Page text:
Community-Accountable Design


Why we retreat and you should too

At the end of September, the four of us gathered in Toronto for a 2-day retreat. It was our first time being in the same room together at the same time — Shameela and Sylver are based in Toronto but have different schedules, Lupe lives in Montreal, and I am mostly in Vermont. We see each other almost every work day, but only from the shoulders up and in two dimensions. Such are the limitations of current video conferencing technology *sigh*

Photo: Animated gif of 4 women of colour on a video conference, each posing with a tea vessel. From left to right the names in the windows read Una, Lupe, Shameela, and Sylver.
How we normally see each other

Co-existing even briefly in 3-dimensional space, unmediated by screens, was such a nourishing experience. Team retreats can be hard to find time and budget for, but we left with stronger bonds and a cohesive vision for the future.

Here’s why we retreat and you should too!

Reason 1: Eating is for humans

When we facilitate co-design sessions, we always try to share a meal with the folks we’re collaborating with. Eating together allows us to connect as humans before we begin working together, and humanizes our relationships. For us, it’s the strength of those relationships that carries us through the inevitable hard parts of the process.

But outside of a co-design session, each of us eats lunch alone (sad trombone). So we made it our first order of business to address our shared need for nourishment. And we ate! Basil noodles, sizzling tikka platters, homemade eggs, and injera with curries. Luscious meals that will sustain us long after parting ways.

Reason 2: Reflecting on our shared history strengthens our collective identity

After each major project, we debrief as a team. However we rarely get the opportunity to step back together to celebrate, see whether we are moving towards our collective goals, and look at patterns — both positive and negative — that are emerging.

Photo: Two women of colour on a settee, discussing ideas. The one on the left is standing on the settee, holding a marker. The one on the right is lounging and laughing. Behind them are two sheets of chart paper with writing on them.
Looking back & looking forward.

Our last retreat in 2015 left us with a heap of notes, which we reviewed in the way some people might look at diaries from their teenage years. We were so full of enthusiasm and ideas! And we still are. Incredibly, we have made significant progress on almost all of the goals we had set as a team.

Of course, we still have challenges. We took a lot of time to talk about moments that were hard and decisions that we might not make again. What I love about this team is our willingness to learn from these moments and keep adapting.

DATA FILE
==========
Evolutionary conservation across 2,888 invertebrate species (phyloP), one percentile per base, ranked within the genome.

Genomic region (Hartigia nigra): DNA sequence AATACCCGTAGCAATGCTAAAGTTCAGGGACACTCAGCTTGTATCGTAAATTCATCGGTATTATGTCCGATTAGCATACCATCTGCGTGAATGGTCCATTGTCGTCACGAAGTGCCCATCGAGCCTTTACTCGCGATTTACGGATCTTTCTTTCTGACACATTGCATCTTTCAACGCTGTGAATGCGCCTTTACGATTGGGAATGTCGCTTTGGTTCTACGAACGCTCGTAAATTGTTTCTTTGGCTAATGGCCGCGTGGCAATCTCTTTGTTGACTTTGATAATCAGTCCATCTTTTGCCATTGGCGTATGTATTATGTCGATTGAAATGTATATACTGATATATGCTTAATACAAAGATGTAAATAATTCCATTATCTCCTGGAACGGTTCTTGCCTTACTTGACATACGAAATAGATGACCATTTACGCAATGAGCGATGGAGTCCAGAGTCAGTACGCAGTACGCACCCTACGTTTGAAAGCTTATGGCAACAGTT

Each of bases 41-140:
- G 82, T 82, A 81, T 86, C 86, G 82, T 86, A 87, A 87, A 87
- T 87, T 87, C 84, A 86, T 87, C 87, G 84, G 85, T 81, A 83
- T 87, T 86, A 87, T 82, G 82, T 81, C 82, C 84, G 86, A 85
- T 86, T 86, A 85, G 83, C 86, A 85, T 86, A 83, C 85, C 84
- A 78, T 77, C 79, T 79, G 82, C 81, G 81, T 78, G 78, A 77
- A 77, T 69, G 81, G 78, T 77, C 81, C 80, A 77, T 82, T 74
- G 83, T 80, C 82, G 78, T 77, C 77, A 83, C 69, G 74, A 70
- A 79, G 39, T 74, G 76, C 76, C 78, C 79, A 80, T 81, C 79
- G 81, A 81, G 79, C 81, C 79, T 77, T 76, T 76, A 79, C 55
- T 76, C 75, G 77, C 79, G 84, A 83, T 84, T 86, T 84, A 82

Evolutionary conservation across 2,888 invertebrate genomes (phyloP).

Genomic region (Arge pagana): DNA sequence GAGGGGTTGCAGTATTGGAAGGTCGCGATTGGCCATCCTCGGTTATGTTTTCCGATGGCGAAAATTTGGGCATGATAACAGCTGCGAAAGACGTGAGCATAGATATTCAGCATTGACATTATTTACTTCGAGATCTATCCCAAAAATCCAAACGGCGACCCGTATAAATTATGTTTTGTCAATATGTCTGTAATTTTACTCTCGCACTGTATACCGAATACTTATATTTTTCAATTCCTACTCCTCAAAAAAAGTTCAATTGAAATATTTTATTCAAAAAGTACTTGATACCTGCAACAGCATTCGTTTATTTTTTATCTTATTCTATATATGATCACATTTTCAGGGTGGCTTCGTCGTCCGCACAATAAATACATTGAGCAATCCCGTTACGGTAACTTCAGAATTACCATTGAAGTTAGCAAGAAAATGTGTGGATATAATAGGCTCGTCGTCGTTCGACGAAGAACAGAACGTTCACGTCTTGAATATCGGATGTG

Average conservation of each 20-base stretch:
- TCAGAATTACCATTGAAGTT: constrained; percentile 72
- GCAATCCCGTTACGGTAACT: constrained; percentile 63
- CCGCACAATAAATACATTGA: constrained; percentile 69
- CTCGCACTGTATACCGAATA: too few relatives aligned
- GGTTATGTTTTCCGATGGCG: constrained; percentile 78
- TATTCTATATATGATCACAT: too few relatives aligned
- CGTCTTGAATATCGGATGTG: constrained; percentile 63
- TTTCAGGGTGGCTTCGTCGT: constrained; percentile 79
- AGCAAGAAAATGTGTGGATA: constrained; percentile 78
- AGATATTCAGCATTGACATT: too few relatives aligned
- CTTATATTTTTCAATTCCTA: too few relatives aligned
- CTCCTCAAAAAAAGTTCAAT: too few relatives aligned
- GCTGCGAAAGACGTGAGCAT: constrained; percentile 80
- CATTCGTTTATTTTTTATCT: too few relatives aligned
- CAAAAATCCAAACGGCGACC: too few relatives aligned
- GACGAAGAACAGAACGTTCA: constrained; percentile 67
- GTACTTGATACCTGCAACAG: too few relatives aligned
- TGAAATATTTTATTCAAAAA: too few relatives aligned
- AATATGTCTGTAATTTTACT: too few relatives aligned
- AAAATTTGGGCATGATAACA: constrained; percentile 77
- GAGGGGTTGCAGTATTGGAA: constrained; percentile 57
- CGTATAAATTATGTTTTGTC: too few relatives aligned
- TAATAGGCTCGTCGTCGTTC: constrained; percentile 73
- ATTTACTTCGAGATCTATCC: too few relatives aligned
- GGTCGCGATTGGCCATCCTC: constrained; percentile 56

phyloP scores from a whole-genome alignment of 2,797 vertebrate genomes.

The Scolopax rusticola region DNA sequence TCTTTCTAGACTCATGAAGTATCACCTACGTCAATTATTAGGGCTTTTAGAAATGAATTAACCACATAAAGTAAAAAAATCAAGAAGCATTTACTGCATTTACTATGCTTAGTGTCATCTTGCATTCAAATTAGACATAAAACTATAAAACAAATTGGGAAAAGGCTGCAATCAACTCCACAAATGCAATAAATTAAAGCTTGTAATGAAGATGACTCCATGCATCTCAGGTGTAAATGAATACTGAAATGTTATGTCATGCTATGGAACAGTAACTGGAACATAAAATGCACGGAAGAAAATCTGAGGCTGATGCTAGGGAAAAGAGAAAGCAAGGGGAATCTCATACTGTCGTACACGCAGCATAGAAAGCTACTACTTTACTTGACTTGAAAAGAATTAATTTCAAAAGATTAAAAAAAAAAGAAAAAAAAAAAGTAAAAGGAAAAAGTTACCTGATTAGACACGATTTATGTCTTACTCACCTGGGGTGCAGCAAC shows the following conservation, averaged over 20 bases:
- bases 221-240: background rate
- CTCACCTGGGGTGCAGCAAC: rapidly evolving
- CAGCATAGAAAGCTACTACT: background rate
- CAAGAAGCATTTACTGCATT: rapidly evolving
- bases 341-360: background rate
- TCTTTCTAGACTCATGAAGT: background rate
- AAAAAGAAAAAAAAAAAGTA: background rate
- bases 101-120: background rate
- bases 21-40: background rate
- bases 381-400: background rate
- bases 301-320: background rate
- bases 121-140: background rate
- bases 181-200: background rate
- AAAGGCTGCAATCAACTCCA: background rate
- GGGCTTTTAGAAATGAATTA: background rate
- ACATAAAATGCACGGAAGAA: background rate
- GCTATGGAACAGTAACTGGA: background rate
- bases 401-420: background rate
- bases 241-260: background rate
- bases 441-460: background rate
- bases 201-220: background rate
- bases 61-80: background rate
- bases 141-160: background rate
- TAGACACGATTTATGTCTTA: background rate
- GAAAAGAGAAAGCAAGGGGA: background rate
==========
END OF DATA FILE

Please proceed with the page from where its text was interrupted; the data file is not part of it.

Reason 3: Imagining the future moves us forward together

That adaptive capacity is what keeps us moving as a flock, and flocks like to move in a common direction. Like we did in 2015, we took time to vision together, dreaming up goals small and large. In the future, keep an eye out for more talks, skill shares, and better explanations of what we do — the last item is an ongoing challenge for us.

We set aside a significant amount of time to set clear intentions around team care and self care practices. As racialized women who are immigrants and/or come from immigrant families, the projects we work on can be emotionally intense and even re-traumatizing, so care practices are the core of our studio culture. However we’ve never had an intentional discussion around what we want to commit to as individuals and as a team. Writing down our team care and self care intentions — alongside our current practices — unearthed some needs we might not have known we had, and some practices we might not have known we needed.

Photo: A sheet of chart paper with handwritten text. Under the heading “Team Care” is a list of items such as check in with each other, tea time, and celebrating each other’s successes. Under the heading “Self Care” is a list of items such as eating better, walks, and travelling.
Setting team care & self care intentions

Reason 4: You get to say goodbye

The happy kind of goodbye, where you part ways knowing that you leave feeling closer than when you arrived.

Tips for retreating well

  • Focus on good, nourishing food and if possible try to cook together. Our advice would be to share at least one extraordinarily memorable meal.  
  • A retreat space doesn’t have to look a certain way, so don’t hold off until you can afford a fancy retreat centre in a secluded location. The important thing is being together outside of your regular workspace (or in our case, workspaces). We used the meeting table at our Toronto studio and an AirBnB in downtown Toronto as our retreat spaces.
  • Take notes. You’ll be very happy you did. And remember to take turns in the note-taking role to give everyone equal opportunity to participate and record.
  • Make room for non-work stuff. We visited an art exhibit that Shameela had a piece in. We also squeezed in a little dancing.
Video: Two women of colour (Sylver and Lupe) sit at a table in a restaurant, dancing with their upper bodies. Behind them is a mirror and in the reflection, a third woman of colour (Shameela) can be seen dancing as well.
Dancing is key.